Link to Original Article: Can U.S. Shale Oil Offset OPEC Production Cuts?

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  1. By Steve Doebler on February 11, 2017 at 1:54 pm

    Love the article and graph. I would also keep in mind that although most shale wells reach peak production within 30 days of completion, they continue to produce lesser amounts of oil for the next 18 – 24 months. This would suggest that all the wells drilled near the peak rig count (January 2015) would be losing their production ……. right around now.

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  2. By Ike_Kiefer on March 27, 2017 at 12:00 pm

    The answer to the title question is “yes, absolutely yes.” OPEC was foolish to constrict production when the world is in glut and producers are fighting a global battle for market share.

    In the USA, advanced technology and pre-existing infrastructure and vast productive formations accessible via privately-held mineral rights have reduced the cost barriers and response time thresholds of marginal production to new lows. U.S. oil producers are more elastic in their ability to respond to minute price fluctuations than any others in the world. Shell just announced that it can produce from new wells in the Permian for $20/bbl ( http://oilprice.com/Energy/Crude-Oil/Shells-New-Permian-Play-Profitable-At-20-A-Barrel.html ). Every tight oil play currently in production in the USA now has wells that can produce with break-even below $50/bbl.

    The global oil production sector is likewise in a real glut of capacity and it is only going to increase as fracking and pre-salt deepwater technology proliferate internationally. The UK passed the milestone of beginning the first fracking wells in W. Europe last week (http://dailycaller.com/2017/03/23/uk-starts-drilling-first-fracking-wells/ ).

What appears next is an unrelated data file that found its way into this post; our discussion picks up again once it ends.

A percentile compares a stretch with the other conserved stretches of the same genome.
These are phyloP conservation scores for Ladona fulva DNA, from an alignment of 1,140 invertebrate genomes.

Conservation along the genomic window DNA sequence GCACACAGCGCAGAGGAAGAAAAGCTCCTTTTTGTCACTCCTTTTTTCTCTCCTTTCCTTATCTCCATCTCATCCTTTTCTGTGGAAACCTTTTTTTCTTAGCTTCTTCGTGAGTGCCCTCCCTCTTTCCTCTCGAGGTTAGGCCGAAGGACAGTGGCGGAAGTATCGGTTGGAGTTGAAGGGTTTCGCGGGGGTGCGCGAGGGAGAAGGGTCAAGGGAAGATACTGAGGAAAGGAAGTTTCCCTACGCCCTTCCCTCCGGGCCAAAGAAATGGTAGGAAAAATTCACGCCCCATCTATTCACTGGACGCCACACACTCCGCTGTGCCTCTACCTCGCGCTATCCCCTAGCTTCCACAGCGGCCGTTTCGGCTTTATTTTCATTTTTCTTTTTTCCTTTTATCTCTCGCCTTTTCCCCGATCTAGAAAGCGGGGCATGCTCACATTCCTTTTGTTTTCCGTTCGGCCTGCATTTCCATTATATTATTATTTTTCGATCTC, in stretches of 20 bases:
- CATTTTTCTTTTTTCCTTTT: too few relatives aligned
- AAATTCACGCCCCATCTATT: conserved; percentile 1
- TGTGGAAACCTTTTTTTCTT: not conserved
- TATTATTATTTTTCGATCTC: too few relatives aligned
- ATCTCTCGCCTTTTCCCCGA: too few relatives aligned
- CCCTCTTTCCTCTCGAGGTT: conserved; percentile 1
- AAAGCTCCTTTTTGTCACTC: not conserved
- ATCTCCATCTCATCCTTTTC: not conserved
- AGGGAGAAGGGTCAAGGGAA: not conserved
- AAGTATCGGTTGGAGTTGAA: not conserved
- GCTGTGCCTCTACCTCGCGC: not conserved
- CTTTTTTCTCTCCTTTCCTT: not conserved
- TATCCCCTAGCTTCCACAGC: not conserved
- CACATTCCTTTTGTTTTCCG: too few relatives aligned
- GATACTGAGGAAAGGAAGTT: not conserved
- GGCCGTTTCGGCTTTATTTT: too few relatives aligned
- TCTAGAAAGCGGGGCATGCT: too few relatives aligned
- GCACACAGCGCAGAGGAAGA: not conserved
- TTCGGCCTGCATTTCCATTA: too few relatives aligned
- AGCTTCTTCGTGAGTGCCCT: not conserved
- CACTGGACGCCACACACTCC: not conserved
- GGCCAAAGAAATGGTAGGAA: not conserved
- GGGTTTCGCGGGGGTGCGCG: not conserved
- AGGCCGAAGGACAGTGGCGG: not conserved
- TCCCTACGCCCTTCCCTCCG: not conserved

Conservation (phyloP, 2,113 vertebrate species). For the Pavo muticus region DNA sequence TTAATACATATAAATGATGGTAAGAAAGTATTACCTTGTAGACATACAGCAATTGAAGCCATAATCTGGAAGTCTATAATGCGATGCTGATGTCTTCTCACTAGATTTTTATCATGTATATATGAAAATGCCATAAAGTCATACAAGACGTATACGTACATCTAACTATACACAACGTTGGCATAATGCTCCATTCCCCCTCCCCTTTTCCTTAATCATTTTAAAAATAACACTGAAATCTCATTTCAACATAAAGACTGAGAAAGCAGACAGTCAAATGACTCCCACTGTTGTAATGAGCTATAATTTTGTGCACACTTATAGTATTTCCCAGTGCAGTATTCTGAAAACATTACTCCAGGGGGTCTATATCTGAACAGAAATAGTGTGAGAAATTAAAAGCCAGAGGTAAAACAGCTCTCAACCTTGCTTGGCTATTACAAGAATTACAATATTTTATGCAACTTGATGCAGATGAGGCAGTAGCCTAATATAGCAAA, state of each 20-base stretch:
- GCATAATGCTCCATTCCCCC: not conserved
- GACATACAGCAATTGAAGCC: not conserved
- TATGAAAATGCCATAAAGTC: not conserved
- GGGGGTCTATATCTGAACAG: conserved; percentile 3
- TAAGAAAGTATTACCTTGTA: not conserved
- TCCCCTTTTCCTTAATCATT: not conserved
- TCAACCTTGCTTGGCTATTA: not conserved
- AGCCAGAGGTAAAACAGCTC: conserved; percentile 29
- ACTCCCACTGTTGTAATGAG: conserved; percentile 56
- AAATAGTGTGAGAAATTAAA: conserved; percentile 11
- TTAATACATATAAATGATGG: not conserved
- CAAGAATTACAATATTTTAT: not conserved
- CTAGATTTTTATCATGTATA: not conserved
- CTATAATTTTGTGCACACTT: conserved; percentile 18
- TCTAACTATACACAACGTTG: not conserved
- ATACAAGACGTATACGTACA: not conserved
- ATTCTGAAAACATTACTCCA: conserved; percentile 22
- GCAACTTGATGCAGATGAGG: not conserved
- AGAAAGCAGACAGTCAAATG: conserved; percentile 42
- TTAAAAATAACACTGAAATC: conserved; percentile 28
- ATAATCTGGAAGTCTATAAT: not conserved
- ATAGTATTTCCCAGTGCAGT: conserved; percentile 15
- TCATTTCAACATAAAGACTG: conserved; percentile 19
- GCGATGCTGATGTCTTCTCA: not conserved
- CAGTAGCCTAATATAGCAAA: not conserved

I have submitted a guest post to this site that shows why I believe history and evidence falsify the supply-side scarcity premise of the Hubbert Peak Oil theory, and why oil production is limited by demand-side economic development of the market. Hopefully, it will appear soon.

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    • By Forrest Butter on March 28, 2017 at 6:51 am

      I do see strange graphs with little explanation of fuel supply demand change. Increasing demand for some years out, but at some point in near future 2-12 years an inversion. Why? Is it expected popularity and cost effectiveness of battery technology? Hydrogen production surge per some technology advance. Natural gas use within transportation? Biofuel production? Maybe the onslaught of ever higher engine efficiency, hybrid technology, improving aerodynamics, improving transportation systems, smaller and lighter vehicles? It looks to me all of this will and is happening and the impact will occur just a few years out. Fuel supply will, at best, just maintain current production levels and most will decrease. GW science and concerns may play into this, even XOM talking of preferring carbon tax system. One concern is Millennial generation hatred of fossil fuel, traditional cars, and the typical household use of the stuff even though they grew up utilizing the energy. They have “better” ideas and choose tiny houses, bicycling, and Uber. I do notice they still like air transportation and are not willing to give up that luxury.

      The battery car and autonomous technology is well positioned to chop off the apex of future fuel use. This technology will lighten up the traditional vehicle as technology and computation power will be the primary driver of passenger safety. Also, the vehicle utilization will be surge and cost plummet. So, much so that Ford, for example, is reclassifying their business service. It looks like the fuel cell, biofuel, and natural gas will all close in on traditional high torque diesel fuel supply per air quality concerns, health, and that the traditional diesel engine is becoming more of a problem to control emissions. This is true even within aircraft and military. So, most believe fossil fuels will go nowhere and will most always be present within society needs, but may follow the path of coal power to loose it’s strangle hold upon critical need. Most citizens don’t or won’t allow that to happen, again. This should impact warfare, extreme wealth concentration, and easy terrorism funding. Basically, all good stuff!